Yup, you're right. Your questions are welcome =)

P.S. Can you please post a link to your fixed wing sim?)

Hello again,

I've been looking at the conversion to the pneumatic design and could use some help. I have the parts printed from the head of the twin collective to include the throttle (twist grip) up to, but NOT including the part that has the ring at the top. I stopped there because based on the video and the pneumatic mod, I am using different parts from here. I have printed all the twin collective parts located in your GitHub repository here:

https://github.com/hc625ma/simchair_models/tree/master/Components/Peripherals/Twin%20collective/STL

However, I do not see the actual mod files that I need to print to add the pneumatic modification. I thought they were all here:

https://github.com/hc625ma/simchair_models/tree/master/Components/Peripherals/Single%20collective/STL

But it seems that the parts I need are actually not in STL form because they are all here:

https://github.com/hc625ma/simchair_models/tree/master/Components/Peripherals/Single%20collective/SLDPRT

I don't have SolidWorks and I appear to not be able to convert any of these files to STL. Can you point me at the the specific pneumatic mod parts? I'd like to get those printed on my farm and order the electronic components to move forward with the implementation. Also, you have, in the video, a multiple throttle quadrant, which is great, but I already have one of the Logitech/Saitek one of these. Is your Collective linked to the throttle quadrant you show or is it completely independent (I am not clear from the documentation and video). I hope it is completely independent as that would make life easier. I can, alternatively also link my collective to one of the 3 levers on my Logitech throttle quadrant like what I saw done by RogerDodgerAviation.com, but that still means having to program in twist throttle controls separately. I also had planned to use a standard joystick as a Cyclic, I presume that is ok as well.

I am sure I am going to have a ton of other questions, so please bear with me.

Thanks!

Hi! The files for the pneumatic mod are under "Mods" directory:

https://github.com/hc625ma/simchair_models/tree/master/Mods/Peripherals/Collective%20levers/Pneumatic%20actuator%20mod/STL

Pneumatic mod can be applied to both single and twin collective levers (haven't tried it with the twin lever yet, but will be assembling it in a few days). Here's a crude manual (will improve it when I will be building another lever for my friends):

http://hc625ma.org/collective-pneumatic-mod/

Throttle quadrant is totally independent (as is everything else, any part of the set can be used standalone). The cool thing about it is that you can add as many axes as you want, and it supports secondary axes by default (e.g. reverse, when you move throttle lever past the (programmable) mark, another separate axis begins to increase)

I don't recommend you to use a regular joystick as a cyclic, take a look at a new reinforced cyclic gimbal + b8 stick. I believe it allows for more realistic movements (you can make a floor-mounted lever, or mount the gimbal under the chair Bell-style), also firmware pseudo force trim feature really changes the way you fly helicopters. If you want a spring-loaded cyclic, it's probably the most realistic option (another option is to pretend that force trim is "off" and to fly without springs, and there's a special force trim mode for that as well in firmware). The cool thing about force trim is, it also affects pedals, just like in a real helicopter (so you may want to print pedals as well :D ). Anyway, every controls piece can be assembled in about an evening, so shouldn't be too much of a problem =)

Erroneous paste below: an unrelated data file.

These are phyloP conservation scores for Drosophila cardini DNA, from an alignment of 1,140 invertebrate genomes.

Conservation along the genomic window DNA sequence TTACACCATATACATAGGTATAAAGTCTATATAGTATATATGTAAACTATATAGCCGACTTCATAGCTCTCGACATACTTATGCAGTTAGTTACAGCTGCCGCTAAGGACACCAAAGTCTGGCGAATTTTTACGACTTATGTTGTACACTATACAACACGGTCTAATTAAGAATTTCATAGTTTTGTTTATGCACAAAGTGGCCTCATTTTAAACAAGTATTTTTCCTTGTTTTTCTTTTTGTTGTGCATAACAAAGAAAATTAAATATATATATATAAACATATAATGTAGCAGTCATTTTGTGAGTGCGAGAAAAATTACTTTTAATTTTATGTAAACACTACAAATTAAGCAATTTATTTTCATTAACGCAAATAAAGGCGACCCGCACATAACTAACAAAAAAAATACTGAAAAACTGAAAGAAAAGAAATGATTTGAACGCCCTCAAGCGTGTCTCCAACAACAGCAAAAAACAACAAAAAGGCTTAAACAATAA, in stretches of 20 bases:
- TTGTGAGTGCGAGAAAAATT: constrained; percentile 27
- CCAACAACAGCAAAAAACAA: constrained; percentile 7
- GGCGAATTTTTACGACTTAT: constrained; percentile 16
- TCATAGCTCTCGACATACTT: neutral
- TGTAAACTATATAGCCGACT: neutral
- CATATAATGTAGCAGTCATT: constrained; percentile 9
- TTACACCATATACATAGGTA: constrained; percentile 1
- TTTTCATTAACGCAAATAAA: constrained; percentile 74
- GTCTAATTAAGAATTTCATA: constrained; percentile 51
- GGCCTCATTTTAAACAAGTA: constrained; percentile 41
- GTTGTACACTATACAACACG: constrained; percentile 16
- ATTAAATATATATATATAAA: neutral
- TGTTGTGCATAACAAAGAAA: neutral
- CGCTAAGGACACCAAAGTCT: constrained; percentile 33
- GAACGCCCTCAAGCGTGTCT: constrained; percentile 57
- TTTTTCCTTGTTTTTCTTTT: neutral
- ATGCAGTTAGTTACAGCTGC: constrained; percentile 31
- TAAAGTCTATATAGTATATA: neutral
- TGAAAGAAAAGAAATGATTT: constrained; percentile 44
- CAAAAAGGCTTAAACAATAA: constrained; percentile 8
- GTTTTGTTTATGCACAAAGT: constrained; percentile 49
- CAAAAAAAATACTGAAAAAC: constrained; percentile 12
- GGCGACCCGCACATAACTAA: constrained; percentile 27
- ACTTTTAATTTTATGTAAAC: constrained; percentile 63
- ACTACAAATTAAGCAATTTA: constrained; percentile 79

Please feel free to ask questions =)

Cheers!

I have now started assembly. Looking at the head, and seeing how the joysticks fit, the ones I picked up (which I thought were the ones I should get) have 9 pins instead of 5 (as depicted on the website). They are 3 sets of 3 pins. Here's the link from Amazon (https://www.amazon.com/gp/product/B01M5L1BMS/ref=oh_aui_detailpage_o05_s01?ie=UTF8&psc=1). Are these usable and if so, how does that change the wiring? To be clear, what I ordered came with 9 pins, but the picture on Amazon shows 4.

I think there shouldn't be any problem with these, 9 pins are actually 3 +5V pins, 3 GND pins, 2 signal pot pins and 1 button =) Just solder 5V and GND together (they may be already connected internally, check that,in this case, just use one of each!) and bend/cut pins so they will fit into the box. If you decide to build the B8 stick grip later, 9 pins can be a problem there, most likely there wouldnt be enough space for them (you can still desolder them and connect with wires).

I have updated the assembly manual for 412 head recently: http://hc625ma.org/ab412-collective-head/ , check it out!

Excellent, thank you. I would have to drill mounting holes too. Very annoying from that vendor really. My toggle switches are taking forever to arrive. Any alternatives I can try?

Sure, pretty much anything that fits into the box with pot boards installed)

Thanks yet again for all this information. I have started to make my shopping list. I have located a Leonardo (R4), a bunch or Arduino Minis and the joysticks. I have also located a Push Button Switch (7mm) that suits (PBS-110 because I could not find PBS-10B-2 switches on Amazon...I'm trying to one-stop-shop as much as I can). For the MTS-223-A1 and A2 switches, I am able to find the -D1 switches (DPDT). I might have to go to AliExpress for those.

PBS-110 looks the same as PBS-10-B2, MTS-223-D1 looks like it will fit as well =) Any variations of switches will do, as long as their base dimensions are the same (space is tight inside of these heads!).